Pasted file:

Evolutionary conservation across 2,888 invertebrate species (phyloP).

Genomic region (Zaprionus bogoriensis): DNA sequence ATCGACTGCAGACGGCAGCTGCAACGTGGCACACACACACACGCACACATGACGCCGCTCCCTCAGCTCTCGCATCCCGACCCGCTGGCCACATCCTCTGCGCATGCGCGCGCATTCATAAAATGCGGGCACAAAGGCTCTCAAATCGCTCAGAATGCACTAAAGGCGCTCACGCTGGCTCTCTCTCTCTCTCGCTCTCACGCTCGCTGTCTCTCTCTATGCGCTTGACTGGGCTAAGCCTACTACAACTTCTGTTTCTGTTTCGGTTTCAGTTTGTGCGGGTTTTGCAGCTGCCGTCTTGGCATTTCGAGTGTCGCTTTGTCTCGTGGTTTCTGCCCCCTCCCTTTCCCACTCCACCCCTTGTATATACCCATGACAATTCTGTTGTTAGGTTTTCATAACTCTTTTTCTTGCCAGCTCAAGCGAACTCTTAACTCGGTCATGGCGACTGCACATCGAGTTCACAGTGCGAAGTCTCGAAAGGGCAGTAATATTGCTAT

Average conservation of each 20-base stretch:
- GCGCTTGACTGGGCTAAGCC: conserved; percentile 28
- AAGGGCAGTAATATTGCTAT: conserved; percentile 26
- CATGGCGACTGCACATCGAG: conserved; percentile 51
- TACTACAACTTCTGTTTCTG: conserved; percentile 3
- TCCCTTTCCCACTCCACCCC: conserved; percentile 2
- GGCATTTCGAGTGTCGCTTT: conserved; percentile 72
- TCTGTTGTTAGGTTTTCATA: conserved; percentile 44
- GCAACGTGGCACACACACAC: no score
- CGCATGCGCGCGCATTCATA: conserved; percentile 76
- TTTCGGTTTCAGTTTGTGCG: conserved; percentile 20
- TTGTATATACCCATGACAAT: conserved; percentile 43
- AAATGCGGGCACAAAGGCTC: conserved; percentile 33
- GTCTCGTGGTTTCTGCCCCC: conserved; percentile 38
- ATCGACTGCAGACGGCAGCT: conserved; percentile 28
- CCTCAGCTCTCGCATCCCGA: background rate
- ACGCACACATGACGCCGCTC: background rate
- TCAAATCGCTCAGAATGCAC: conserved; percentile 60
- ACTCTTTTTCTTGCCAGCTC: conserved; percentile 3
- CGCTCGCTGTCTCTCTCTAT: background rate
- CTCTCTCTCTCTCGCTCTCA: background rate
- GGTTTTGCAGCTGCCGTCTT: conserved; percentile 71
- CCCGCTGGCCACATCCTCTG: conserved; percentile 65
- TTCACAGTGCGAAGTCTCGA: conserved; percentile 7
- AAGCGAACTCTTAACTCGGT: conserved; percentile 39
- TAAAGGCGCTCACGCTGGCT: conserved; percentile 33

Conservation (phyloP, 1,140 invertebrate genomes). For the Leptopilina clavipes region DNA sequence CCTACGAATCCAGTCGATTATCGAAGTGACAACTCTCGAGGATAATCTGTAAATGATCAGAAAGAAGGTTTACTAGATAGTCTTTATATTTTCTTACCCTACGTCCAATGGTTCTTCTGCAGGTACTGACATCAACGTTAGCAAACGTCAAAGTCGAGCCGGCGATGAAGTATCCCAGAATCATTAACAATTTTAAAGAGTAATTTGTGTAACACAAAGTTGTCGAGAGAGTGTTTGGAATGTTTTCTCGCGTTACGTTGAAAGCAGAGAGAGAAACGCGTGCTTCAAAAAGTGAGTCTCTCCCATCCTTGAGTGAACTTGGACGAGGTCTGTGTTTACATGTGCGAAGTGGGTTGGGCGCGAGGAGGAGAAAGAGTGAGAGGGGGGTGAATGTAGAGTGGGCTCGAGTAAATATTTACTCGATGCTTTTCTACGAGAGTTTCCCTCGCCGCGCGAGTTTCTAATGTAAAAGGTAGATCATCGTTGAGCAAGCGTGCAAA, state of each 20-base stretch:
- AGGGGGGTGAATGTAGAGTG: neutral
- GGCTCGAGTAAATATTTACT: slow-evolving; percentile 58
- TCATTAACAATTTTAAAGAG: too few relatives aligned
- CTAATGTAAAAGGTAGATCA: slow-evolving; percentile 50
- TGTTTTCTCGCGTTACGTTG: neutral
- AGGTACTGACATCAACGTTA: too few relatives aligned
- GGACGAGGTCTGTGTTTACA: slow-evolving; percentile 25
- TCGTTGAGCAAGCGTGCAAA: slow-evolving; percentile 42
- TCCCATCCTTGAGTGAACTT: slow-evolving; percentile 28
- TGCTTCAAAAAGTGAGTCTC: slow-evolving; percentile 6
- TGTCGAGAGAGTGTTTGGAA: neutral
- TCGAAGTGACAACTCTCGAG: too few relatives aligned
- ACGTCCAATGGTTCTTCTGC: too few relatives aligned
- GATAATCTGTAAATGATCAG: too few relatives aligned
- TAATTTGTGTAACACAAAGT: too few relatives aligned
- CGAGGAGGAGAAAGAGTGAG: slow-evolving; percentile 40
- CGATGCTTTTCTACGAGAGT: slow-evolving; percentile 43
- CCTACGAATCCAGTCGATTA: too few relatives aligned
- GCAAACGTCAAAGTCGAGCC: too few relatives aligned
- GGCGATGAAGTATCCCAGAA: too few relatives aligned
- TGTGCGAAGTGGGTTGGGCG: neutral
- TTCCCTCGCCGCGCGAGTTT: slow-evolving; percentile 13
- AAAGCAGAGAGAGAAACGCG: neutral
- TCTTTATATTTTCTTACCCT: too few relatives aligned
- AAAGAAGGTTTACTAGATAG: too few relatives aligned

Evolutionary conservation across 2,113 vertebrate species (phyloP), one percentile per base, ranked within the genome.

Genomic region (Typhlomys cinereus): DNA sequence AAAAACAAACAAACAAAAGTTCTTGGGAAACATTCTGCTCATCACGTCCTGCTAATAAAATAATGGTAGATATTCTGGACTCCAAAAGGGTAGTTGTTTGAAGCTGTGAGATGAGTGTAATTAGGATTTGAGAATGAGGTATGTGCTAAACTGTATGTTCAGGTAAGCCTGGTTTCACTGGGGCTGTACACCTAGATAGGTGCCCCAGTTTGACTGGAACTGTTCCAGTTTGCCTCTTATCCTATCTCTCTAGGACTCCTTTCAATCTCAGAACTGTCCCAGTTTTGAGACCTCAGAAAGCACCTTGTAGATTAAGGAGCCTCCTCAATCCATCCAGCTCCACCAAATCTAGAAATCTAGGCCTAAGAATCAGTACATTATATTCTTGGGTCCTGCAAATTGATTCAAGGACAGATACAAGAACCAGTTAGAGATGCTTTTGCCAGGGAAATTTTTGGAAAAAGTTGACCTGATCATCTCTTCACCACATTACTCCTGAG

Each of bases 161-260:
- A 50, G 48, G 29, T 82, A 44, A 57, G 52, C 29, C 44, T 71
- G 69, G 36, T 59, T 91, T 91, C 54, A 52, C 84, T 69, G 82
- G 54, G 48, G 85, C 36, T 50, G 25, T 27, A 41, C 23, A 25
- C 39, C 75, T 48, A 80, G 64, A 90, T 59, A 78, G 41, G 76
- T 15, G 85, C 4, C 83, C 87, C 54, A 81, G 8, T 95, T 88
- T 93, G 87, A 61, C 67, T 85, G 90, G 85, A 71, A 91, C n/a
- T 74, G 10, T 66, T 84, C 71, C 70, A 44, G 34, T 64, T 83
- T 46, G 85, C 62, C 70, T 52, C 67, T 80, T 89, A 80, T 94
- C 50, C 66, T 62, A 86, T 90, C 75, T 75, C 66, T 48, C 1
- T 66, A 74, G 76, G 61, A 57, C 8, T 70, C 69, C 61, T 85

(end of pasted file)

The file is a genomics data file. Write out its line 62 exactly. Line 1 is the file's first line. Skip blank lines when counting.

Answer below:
- T 15, G 85, C 4, C 83, C 87, C 54, A 81, G 8, T 95, T 88